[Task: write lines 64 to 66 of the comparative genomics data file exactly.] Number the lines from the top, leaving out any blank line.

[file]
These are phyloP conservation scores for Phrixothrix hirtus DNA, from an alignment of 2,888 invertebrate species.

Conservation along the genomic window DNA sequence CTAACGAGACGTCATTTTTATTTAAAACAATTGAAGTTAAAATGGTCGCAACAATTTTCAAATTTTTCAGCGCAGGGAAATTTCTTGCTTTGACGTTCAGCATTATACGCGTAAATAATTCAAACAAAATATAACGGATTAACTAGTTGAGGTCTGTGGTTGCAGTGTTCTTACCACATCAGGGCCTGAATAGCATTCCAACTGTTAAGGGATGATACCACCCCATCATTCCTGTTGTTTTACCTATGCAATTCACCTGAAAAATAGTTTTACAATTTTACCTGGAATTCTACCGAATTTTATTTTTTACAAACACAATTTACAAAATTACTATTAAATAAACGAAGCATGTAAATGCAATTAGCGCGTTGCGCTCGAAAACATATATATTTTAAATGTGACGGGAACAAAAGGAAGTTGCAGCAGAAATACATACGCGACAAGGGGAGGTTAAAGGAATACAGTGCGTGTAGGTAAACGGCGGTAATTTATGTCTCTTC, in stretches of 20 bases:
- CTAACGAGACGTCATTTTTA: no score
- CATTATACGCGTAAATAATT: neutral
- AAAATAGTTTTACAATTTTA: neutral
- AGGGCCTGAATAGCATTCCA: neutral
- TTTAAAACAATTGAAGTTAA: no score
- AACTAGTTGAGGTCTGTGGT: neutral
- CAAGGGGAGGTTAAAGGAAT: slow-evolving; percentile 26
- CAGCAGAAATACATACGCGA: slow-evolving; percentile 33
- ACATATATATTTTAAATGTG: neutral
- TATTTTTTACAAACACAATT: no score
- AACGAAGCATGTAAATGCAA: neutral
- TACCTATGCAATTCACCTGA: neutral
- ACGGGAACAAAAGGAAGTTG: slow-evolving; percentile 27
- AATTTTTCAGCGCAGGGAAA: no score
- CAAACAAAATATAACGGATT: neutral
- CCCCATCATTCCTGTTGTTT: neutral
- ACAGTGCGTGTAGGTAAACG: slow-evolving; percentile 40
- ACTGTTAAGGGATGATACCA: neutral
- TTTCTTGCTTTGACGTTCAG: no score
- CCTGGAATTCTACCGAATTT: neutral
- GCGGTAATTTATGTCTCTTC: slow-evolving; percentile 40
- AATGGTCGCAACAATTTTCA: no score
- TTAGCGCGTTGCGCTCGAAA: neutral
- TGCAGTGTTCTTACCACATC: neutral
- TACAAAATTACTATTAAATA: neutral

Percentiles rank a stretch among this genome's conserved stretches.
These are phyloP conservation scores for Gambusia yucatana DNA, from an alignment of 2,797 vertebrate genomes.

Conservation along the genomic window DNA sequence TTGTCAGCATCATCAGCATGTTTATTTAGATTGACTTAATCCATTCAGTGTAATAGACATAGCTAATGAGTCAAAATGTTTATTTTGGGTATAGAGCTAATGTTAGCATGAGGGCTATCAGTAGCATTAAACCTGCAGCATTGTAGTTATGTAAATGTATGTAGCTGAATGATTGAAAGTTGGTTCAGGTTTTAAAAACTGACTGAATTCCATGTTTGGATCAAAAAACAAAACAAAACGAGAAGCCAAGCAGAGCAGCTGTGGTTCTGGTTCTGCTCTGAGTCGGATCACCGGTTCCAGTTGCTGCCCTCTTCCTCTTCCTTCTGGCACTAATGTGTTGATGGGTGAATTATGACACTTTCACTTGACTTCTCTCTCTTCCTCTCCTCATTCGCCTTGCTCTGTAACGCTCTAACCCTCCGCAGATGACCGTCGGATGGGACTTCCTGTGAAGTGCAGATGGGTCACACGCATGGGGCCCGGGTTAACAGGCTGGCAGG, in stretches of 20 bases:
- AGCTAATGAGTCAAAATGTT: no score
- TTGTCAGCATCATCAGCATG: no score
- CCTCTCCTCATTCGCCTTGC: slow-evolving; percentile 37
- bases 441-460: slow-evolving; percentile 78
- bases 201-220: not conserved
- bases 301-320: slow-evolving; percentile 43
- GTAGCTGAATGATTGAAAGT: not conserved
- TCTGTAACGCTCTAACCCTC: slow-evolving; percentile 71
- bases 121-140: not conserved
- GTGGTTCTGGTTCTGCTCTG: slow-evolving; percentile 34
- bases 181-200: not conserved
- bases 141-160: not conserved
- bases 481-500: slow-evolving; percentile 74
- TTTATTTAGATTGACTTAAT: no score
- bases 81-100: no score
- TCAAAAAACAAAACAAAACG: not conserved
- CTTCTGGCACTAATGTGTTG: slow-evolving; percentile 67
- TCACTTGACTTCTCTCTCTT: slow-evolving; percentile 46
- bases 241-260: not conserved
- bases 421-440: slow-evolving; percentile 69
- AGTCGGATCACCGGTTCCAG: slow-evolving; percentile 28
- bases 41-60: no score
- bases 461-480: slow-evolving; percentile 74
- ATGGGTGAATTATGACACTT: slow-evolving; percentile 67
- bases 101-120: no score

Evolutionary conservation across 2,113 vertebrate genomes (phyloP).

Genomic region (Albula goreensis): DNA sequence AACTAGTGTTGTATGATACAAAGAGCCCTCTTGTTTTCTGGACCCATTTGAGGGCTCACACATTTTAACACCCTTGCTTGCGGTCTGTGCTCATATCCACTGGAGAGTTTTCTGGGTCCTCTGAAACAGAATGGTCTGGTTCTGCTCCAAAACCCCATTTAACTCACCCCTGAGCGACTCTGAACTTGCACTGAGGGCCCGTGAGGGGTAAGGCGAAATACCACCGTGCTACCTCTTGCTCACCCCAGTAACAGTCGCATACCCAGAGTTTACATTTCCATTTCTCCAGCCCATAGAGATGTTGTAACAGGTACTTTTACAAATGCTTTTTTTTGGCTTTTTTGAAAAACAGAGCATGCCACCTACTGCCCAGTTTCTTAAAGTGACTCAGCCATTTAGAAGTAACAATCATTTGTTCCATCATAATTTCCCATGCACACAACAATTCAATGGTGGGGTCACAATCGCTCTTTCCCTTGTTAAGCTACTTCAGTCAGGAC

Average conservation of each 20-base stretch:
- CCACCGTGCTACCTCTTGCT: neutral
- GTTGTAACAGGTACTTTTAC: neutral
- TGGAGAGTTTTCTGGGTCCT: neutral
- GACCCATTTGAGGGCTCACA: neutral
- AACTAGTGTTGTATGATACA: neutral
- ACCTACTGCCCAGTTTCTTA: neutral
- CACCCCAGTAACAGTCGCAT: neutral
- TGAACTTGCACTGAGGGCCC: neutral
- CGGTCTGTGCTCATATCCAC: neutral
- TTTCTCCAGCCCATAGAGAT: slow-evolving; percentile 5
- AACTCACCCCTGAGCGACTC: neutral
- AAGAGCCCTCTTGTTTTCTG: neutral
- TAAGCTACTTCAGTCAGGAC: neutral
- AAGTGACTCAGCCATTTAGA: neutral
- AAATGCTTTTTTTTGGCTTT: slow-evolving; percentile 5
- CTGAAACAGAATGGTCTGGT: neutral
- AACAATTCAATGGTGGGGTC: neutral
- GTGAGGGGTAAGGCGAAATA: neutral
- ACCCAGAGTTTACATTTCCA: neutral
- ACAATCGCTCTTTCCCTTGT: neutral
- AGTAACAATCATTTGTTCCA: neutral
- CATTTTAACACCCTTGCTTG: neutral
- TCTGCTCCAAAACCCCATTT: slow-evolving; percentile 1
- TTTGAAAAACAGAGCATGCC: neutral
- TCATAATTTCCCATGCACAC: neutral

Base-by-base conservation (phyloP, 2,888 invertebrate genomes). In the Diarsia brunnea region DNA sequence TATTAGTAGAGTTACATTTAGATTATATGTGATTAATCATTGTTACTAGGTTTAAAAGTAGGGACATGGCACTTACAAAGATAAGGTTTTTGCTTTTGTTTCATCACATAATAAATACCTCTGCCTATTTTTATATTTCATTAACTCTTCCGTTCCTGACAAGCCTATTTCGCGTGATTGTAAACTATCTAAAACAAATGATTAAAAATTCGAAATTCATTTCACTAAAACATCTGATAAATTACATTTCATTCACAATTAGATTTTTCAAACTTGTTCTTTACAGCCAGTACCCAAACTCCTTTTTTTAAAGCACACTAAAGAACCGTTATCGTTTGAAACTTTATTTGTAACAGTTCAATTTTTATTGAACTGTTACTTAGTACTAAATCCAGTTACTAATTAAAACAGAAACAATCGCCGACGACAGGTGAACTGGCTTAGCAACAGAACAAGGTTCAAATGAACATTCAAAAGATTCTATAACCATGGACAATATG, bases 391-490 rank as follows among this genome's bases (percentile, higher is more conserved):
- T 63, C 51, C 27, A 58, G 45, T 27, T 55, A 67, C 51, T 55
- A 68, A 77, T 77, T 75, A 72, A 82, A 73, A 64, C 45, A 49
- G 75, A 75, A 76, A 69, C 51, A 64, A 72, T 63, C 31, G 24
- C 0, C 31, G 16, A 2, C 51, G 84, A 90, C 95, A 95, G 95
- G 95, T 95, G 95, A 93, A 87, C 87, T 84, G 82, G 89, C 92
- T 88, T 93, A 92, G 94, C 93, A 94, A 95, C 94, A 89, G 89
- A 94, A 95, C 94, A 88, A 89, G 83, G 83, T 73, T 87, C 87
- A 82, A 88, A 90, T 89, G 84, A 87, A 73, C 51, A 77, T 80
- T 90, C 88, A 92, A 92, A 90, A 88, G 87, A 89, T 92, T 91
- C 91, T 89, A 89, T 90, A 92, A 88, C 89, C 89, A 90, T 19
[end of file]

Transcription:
- ACCTACTGCCCAGTTTCTTA: neutral
- CACCCCAGTAACAGTCGCAT: neutral
- TGAACTTGCACTGAGGGCCC: neutral